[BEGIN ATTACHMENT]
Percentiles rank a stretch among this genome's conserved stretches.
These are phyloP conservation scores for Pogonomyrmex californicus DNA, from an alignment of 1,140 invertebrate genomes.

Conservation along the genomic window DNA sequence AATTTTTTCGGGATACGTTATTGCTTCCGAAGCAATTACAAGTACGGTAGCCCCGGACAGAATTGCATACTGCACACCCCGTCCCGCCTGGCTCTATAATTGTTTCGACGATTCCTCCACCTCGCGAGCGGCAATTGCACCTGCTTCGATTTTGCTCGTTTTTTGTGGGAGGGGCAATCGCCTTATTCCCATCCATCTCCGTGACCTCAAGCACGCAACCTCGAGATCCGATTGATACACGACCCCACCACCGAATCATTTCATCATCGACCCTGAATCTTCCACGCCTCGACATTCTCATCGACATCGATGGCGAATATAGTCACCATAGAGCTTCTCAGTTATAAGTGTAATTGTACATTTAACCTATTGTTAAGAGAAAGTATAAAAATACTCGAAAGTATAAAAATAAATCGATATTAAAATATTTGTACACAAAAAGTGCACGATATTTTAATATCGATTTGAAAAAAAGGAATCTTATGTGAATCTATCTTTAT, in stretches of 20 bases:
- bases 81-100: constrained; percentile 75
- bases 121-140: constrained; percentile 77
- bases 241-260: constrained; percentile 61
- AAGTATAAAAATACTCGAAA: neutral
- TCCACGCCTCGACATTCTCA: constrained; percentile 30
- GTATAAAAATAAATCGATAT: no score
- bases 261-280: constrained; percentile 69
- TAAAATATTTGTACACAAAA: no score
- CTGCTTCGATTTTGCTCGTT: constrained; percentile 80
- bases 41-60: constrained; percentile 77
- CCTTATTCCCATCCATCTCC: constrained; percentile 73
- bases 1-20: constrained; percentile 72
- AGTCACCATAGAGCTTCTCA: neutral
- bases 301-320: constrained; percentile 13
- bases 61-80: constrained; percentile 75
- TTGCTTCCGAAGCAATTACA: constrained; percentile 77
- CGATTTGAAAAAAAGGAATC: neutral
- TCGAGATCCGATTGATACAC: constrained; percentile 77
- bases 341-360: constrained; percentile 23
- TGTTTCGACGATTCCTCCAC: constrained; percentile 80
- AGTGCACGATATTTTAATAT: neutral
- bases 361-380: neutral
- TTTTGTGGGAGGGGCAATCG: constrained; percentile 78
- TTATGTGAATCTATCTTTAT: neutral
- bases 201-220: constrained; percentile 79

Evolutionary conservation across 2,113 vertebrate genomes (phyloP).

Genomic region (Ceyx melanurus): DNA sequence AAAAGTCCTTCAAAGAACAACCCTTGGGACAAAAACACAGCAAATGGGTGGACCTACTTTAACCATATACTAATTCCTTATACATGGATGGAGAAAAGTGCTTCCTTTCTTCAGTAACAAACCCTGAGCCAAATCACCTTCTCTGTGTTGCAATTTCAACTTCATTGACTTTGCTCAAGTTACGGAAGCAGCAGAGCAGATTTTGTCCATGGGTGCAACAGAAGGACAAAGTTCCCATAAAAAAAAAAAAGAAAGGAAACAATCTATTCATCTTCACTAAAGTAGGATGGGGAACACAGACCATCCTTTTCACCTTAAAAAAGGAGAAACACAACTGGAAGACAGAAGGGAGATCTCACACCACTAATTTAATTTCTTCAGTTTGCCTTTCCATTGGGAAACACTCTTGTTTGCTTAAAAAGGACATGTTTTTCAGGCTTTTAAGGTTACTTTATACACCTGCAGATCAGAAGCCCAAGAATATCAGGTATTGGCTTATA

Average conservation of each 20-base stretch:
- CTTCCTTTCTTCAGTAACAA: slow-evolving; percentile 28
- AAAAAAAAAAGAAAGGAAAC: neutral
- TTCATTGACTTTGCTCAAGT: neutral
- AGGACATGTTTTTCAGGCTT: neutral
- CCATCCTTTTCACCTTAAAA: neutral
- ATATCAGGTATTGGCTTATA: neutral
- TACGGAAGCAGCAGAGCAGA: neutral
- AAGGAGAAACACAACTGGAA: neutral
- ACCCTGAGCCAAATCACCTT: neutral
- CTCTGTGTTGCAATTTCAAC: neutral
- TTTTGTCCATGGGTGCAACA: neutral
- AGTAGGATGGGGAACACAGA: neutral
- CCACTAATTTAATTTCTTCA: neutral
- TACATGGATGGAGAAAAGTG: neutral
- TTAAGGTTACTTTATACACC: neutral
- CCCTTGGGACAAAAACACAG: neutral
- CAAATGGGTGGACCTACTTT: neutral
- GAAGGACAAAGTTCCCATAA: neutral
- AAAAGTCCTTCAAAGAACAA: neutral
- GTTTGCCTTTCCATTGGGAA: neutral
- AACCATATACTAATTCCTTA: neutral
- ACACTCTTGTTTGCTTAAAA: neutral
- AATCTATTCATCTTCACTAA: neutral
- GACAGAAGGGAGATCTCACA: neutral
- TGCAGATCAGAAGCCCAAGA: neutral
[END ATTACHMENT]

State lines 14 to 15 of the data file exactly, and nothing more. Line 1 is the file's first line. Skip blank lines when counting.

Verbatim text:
- CCTTATTCCCATCCATCTCC: constrained; percentile 73
- bases 1-20: constrained; percentile 72